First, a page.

by Sharon Persky
Children and teens are stressed out from rushing, over-scheduling, homework, and, do I dare mention, social media. The disconnection between mind and body is so systemic that suicide, drugs and alcohol are increasingly the sad solutions to relieving stress and anxiety. There is a mental health crisis amongst our youth, and Gov. Andrew Cuomo has implemented a NYS Mental Health Mandate down to the schools. The requirements to be in compliance allows school districts flexibility to implement different programs to achieve these goals. Yoga and Mindfulness is one of the programs accessible. Mindfulness not only ticks many boxes for the mandate, it also supports the Social Emotional Learning (SEL) curriculum already in place. While research is still young with regard to mindfulness and children on its own, SEL has substantial research and assessments available by thee Collaborative for Academic, Social, and Emotional Learning (CASEL) (casel.org). The interconnectedness of mindfulness and SEL go together like peanut butter and jelly.
I was fortunate to attend the 10th annual Mindful Educator Conference, at Omega Institute, in Rhinebeck, New York, this past summer. Attending were teachers, social workers, administrators and providers of mindfulness. Speakers shared their success stories and the benefits in schools. They spoke of reduced anxiety for students and teachers, higher attendance, lower suspensions, student empowerment, and students ready to learn. All positive outcomes from different models of implementation. All agreed the most important key to the program is to first teach the educators how to establish their own mindful practice. The premise is that in order for educators to implement mindfulness with integrity in the classroom, they first need to feel it in their own bodies. A great analogy is the safety instructions on any airline, which state, “Put the oxygen mask on first before trying to help someone else.” The same holds true with mindfulness—the educator needs to be ready to teach, so that they can assist the students to be ready to learn.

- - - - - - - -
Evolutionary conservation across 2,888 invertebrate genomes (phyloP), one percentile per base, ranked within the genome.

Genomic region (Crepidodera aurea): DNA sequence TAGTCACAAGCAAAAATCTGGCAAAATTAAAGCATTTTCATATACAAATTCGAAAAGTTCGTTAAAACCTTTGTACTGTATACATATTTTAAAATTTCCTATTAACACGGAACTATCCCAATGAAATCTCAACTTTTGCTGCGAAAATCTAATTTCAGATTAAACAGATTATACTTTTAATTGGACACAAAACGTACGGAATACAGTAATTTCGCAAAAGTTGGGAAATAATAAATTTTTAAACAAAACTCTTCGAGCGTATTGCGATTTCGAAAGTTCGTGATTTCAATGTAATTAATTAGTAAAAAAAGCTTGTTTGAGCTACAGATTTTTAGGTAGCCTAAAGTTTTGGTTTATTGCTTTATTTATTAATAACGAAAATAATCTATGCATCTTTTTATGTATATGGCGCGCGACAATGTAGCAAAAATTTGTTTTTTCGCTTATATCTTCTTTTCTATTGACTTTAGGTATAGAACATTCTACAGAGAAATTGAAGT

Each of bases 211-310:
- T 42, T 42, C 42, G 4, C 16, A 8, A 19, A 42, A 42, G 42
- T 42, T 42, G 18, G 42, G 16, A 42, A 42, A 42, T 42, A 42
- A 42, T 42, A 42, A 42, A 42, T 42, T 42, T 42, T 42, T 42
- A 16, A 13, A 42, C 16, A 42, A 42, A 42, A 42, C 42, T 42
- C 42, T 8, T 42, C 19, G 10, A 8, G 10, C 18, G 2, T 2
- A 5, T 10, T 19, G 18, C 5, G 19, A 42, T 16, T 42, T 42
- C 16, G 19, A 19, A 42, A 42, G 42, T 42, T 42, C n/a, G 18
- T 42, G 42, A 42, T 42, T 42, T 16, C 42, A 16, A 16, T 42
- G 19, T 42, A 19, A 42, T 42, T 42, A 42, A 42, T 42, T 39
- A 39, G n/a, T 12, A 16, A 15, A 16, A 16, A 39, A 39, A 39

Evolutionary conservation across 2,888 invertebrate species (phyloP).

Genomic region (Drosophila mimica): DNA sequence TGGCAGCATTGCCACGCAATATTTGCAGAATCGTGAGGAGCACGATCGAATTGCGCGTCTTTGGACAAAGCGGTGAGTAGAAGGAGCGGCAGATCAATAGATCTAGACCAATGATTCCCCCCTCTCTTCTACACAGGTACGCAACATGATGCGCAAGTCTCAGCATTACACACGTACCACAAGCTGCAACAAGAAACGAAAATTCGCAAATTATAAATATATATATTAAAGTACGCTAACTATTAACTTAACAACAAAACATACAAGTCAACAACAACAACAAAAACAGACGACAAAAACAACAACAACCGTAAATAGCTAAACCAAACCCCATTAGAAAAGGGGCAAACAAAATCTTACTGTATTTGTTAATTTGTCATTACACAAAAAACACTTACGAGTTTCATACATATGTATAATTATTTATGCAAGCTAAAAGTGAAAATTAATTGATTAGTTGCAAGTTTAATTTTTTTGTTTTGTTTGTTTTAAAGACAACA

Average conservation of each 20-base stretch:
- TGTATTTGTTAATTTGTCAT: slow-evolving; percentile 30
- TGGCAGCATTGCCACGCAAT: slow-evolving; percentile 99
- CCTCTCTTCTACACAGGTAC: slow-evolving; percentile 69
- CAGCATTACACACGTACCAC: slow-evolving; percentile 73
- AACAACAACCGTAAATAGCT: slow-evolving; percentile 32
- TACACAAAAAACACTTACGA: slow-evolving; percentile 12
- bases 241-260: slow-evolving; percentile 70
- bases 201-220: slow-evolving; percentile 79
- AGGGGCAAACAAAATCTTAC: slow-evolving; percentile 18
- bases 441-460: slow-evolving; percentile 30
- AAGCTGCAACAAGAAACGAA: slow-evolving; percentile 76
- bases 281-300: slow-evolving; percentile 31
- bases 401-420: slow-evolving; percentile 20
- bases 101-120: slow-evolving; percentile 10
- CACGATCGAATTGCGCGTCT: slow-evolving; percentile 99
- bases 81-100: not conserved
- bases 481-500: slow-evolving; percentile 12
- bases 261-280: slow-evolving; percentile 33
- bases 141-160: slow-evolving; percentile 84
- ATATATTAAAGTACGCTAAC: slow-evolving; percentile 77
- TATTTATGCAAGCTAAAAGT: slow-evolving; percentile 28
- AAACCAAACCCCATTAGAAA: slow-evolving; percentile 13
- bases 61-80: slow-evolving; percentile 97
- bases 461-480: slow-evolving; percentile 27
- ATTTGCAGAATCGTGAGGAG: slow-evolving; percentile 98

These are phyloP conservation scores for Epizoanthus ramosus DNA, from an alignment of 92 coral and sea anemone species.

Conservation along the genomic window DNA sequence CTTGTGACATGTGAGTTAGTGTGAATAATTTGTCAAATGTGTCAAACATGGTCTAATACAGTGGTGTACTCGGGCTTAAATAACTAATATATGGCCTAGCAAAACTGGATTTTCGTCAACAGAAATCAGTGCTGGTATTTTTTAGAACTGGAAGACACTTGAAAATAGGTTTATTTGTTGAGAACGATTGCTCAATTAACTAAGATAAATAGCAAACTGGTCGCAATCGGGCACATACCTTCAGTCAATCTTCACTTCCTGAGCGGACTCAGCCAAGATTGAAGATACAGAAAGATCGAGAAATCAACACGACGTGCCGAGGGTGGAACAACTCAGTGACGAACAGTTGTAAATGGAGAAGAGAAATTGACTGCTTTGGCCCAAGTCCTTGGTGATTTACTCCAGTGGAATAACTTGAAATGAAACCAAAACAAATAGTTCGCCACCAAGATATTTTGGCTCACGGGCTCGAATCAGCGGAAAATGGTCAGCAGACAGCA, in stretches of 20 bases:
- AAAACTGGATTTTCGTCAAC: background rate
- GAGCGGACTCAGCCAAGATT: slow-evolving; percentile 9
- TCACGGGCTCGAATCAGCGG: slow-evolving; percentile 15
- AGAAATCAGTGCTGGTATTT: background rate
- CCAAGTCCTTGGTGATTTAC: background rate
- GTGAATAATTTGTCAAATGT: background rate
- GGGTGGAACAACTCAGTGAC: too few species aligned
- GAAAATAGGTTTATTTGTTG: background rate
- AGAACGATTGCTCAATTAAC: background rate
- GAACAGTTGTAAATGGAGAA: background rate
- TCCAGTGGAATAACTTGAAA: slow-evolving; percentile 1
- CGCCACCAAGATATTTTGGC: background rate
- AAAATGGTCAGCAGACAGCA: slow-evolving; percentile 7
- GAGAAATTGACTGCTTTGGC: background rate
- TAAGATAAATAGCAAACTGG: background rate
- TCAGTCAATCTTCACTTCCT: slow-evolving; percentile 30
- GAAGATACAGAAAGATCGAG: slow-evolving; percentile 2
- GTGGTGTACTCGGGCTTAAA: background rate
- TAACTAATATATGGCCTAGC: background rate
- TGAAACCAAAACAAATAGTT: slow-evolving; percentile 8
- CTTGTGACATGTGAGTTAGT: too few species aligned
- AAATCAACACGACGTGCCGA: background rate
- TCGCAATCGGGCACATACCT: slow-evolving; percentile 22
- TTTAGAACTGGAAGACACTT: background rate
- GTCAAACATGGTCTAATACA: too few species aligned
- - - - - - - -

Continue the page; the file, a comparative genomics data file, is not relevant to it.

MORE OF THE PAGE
If you are interested in learning more about mindfulness for yourself or how to implement a program in your school, Yoga Nanda has many offerings available and will be happy to answer any questions on upcoming trainings. For more information, visit Yoga-Nanda.com/mindfulness-practice-programs.
Sharon Persky is a yoga and mindfulness educator, a wife and mother of two teenage boys who lives in Long Beach. She is an experienced registered yoga teacher, 500-hour training; a registered children’s yoga teacher; and a registered polarity practitioner.